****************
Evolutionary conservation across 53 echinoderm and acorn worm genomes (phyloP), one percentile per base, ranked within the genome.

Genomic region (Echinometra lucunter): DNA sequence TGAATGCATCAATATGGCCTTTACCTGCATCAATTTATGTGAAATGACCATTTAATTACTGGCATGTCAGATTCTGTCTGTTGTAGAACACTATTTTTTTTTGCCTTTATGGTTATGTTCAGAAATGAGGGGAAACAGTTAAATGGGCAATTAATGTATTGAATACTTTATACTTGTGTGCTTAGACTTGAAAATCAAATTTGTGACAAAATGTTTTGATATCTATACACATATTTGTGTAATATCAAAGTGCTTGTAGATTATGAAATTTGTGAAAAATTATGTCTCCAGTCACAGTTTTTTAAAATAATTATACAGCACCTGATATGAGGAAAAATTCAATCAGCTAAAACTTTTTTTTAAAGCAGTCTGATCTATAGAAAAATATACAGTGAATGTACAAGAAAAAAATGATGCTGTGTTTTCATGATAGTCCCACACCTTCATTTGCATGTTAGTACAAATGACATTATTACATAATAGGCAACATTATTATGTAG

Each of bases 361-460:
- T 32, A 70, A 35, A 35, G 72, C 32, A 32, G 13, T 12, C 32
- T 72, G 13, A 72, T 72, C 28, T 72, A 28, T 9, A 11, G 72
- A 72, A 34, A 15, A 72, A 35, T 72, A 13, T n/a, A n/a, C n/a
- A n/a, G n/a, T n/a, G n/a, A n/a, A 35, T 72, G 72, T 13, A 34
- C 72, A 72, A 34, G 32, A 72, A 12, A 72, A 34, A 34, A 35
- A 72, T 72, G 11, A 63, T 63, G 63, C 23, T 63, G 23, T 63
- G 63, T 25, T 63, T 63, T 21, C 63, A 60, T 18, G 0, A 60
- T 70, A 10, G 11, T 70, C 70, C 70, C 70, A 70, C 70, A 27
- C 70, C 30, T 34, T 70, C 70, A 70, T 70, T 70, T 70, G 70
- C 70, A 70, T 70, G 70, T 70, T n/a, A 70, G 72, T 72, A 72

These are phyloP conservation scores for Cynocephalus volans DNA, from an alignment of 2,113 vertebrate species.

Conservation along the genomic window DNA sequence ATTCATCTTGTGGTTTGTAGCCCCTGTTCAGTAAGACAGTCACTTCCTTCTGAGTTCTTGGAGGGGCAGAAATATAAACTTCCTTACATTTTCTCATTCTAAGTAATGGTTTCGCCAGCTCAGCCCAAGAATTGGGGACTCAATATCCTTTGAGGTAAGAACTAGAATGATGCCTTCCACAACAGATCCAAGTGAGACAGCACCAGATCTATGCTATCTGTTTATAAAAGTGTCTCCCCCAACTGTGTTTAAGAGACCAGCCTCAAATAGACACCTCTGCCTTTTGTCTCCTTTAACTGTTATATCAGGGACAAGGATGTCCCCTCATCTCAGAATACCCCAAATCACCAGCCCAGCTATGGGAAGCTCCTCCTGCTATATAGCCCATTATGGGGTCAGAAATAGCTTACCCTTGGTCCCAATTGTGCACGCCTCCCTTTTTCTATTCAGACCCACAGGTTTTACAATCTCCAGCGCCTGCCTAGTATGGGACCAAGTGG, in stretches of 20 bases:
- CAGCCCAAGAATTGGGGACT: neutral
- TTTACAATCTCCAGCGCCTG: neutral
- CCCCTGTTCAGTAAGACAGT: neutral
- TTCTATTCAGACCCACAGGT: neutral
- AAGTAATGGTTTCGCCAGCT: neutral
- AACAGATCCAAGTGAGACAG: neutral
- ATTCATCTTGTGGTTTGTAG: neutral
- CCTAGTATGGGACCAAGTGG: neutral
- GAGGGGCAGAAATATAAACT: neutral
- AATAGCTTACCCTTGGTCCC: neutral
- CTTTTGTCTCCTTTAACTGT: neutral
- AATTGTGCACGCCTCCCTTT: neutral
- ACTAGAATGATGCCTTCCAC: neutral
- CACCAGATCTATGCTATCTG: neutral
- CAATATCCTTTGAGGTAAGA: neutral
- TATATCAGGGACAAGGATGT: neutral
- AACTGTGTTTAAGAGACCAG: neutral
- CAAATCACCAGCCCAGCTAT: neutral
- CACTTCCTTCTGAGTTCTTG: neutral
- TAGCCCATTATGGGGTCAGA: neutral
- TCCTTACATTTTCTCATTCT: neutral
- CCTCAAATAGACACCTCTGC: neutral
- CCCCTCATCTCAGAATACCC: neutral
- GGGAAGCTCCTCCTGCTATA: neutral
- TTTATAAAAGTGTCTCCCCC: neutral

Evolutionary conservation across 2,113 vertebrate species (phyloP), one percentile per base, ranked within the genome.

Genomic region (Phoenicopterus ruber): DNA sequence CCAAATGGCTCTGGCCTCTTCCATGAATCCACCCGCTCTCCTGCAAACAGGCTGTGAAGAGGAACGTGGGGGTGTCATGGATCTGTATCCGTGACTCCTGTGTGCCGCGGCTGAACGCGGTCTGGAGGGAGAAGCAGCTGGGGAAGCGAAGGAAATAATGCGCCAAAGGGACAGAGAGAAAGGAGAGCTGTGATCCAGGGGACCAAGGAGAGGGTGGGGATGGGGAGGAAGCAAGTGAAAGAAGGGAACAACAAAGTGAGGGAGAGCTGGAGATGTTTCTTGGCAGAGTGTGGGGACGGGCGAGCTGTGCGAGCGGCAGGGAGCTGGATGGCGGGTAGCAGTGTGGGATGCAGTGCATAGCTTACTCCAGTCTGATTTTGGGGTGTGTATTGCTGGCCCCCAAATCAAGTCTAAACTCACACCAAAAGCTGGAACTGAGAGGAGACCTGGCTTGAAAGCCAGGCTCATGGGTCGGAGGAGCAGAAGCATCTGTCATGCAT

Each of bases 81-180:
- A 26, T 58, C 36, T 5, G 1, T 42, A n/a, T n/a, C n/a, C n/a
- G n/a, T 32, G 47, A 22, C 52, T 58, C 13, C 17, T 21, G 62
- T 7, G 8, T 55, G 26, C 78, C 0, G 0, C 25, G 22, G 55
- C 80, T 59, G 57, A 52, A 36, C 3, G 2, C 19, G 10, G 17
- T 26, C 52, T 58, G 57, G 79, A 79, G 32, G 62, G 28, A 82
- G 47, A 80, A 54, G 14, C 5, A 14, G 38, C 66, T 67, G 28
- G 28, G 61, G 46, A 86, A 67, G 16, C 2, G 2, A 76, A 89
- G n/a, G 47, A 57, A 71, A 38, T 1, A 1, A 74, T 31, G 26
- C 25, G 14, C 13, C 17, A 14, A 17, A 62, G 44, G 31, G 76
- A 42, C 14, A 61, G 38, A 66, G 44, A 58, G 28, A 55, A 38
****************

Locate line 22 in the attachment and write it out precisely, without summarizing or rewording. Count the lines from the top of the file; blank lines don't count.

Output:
- ATTCATCTTGTGGTTTGTAG: neutral